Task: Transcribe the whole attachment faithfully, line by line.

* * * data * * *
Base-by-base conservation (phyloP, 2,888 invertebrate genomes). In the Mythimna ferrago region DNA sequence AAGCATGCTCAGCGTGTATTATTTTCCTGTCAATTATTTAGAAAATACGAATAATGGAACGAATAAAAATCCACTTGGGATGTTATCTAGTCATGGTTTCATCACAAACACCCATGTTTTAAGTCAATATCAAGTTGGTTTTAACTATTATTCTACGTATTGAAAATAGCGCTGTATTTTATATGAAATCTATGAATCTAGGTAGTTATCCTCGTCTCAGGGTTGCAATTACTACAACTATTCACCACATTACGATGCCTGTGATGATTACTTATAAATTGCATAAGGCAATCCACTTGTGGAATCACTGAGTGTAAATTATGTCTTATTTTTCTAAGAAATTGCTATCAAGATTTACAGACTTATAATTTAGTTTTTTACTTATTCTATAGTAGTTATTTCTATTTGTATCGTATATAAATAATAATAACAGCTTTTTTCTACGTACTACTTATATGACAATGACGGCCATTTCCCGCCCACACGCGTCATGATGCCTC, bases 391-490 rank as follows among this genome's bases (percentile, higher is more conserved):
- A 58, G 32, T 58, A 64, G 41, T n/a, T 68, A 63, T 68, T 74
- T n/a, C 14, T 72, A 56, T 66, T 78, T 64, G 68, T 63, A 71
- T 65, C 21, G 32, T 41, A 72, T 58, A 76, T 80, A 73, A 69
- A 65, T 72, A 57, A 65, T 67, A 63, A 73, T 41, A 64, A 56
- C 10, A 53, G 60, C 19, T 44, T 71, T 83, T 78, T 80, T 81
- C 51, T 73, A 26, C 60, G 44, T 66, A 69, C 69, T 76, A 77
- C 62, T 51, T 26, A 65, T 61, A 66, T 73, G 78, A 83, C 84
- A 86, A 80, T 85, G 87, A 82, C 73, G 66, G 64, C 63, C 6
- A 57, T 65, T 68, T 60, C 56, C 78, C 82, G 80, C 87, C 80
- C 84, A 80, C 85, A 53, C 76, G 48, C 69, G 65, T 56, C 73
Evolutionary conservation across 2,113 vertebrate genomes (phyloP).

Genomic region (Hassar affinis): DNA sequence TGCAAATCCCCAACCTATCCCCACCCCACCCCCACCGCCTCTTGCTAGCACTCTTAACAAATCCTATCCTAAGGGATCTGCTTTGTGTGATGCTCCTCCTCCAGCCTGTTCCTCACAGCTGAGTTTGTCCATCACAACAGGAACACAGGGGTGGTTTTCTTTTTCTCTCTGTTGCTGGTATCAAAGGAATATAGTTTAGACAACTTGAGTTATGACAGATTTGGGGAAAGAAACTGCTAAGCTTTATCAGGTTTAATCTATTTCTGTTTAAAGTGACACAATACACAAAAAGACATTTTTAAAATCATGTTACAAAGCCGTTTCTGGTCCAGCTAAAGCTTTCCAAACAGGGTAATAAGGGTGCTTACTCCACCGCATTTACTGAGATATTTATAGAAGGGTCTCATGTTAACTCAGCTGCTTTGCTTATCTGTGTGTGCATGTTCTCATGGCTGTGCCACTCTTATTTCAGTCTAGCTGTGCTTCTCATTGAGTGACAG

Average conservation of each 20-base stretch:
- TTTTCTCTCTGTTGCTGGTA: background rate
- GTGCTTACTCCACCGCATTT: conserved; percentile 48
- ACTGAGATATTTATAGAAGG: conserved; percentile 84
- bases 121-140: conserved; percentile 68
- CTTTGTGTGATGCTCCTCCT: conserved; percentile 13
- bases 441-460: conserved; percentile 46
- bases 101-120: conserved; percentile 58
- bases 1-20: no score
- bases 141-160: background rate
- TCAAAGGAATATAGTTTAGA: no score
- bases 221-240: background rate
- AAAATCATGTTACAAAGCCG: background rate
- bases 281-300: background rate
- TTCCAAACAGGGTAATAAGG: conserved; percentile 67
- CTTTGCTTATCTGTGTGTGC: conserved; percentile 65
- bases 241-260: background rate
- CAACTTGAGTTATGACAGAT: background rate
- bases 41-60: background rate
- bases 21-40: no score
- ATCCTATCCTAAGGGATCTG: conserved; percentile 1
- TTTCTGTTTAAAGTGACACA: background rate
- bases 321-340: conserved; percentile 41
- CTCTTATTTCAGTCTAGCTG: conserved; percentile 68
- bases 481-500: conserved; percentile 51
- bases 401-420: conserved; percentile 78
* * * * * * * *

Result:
Base-by-base conservation (phyloP, 2,888 invertebrate genomes). In the Mythimna ferrago region DNA sequence AAGCATGCTCAGCGTGTATTATTTTCCTGTCAATTATTTAGAAAATACGAATAATGGAACGAATAAAAATCCACTTGGGATGTTATCTAGTCATGGTTTCATCACAAACACCCATGTTTTAAGTCAATATCAAGTTGGTTTTAACTATTATTCTACGTATTGAAAATAGCGCTGTATTTTATATGAAATCTATGAATCTAGGTAGTTATCCTCGTCTCAGGGTTGCAATTACTACAACTATTCACCACATTACGATGCCTGTGATGATTACTTATAAATTGCATAAGGCAATCCACTTGTGGAATCACTGAGTGTAAATTATGTCTTATTTTTCTAAGAAATTGCTATCAAGATTTACAGACTTATAATTTAGTTTTTTACTTATTCTATAGTAGTTATTTCTATTTGTATCGTATATAAATAATAATAACAGCTTTTTTCTACGTACTACTTATATGACAATGACGGCCATTTCCCGCCCACACGCGTCATGATGCCTC, bases 391-490 rank as follows among this genome's bases (percentile, higher is more conserved):
- A 58, G 32, T 58, A 64, G 41, T n/a, T 68, A 63, T 68, T 74
- T n/a, C 14, T 72, A 56, T 66, T 78, T 64, G 68, T 63, A 71
- T 65, C 21, G 32, T 41, A 72, T 58, A 76, T 80, A 73, A 69
- A 65, T 72, A 57, A 65, T 67, A 63, A 73, T 41, A 64, A 56
- C 10, A 53, G 60, C 19, T 44, T 71, T 83, T 78, T 80, T 81
- C 51, T 73, A 26, C 60, G 44, T 66, A 69, C 69, T 76, A 77
- C 62, T 51, T 26, A 65, T 61, A 66, T 73, G 78, A 83, C 84
- A 86, A 80, T 85, G 87, A 82, C 73, G 66, G 64, C 63, C 6
- A 57, T 65, T 68, T 60, C 56, C 78, C 82, G 80, C 87, C 80
- C 84, A 80, C 85, A 53, C 76, G 48, C 69, G 65, T 56, C 73
Evolutionary conservation across 2,113 vertebrate genomes (phyloP).

Genomic region (Hassar affinis): DNA sequence TGCAAATCCCCAACCTATCCCCACCCCACCCCCACCGCCTCTTGCTAGCACTCTTAACAAATCCTATCCTAAGGGATCTGCTTTGTGTGATGCTCCTCCTCCAGCCTGTTCCTCACAGCTGAGTTTGTCCATCACAACAGGAACACAGGGGTGGTTTTCTTTTTCTCTCTGTTGCTGGTATCAAAGGAATATAGTTTAGACAACTTGAGTTATGACAGATTTGGGGAAAGAAACTGCTAAGCTTTATCAGGTTTAATCTATTTCTGTTTAAAGTGACACAATACACAAAAAGACATTTTTAAAATCATGTTACAAAGCCGTTTCTGGTCCAGCTAAAGCTTTCCAAACAGGGTAATAAGGGTGCTTACTCCACCGCATTTACTGAGATATTTATAGAAGGGTCTCATGTTAACTCAGCTGCTTTGCTTATCTGTGTGTGCATGTTCTCATGGCTGTGCCACTCTTATTTCAGTCTAGCTGTGCTTCTCATTGAGTGACAG

Average conservation of each 20-base stretch:
- TTTTCTCTCTGTTGCTGGTA: background rate
- GTGCTTACTCCACCGCATTT: conserved; percentile 48
- ACTGAGATATTTATAGAAGG: conserved; percentile 84
- bases 121-140: conserved; percentile 68
- CTTTGTGTGATGCTCCTCCT: conserved; percentile 13
- bases 441-460: conserved; percentile 46
- bases 101-120: conserved; percentile 58
- bases 1-20: no score
- bases 141-160: background rate
- TCAAAGGAATATAGTTTAGA: no score
- bases 221-240: background rate
- AAAATCATGTTACAAAGCCG: background rate
- bases 281-300: background rate
- TTCCAAACAGGGTAATAAGG: conserved; percentile 67
- CTTTGCTTATCTGTGTGTGC: conserved; percentile 65
- bases 241-260: background rate
- CAACTTGAGTTATGACAGAT: background rate
- bases 41-60: background rate
- bases 21-40: no score
- ATCCTATCCTAAGGGATCTG: conserved; percentile 1
- TTTCTGTTTAAAGTGACACA: background rate
- bases 321-340: conserved; percentile 41
- CTCTTATTTCAGTCTAGCTG: conserved; percentile 68
- bases 481-500: conserved; percentile 51
- bases 401-420: conserved; percentile 78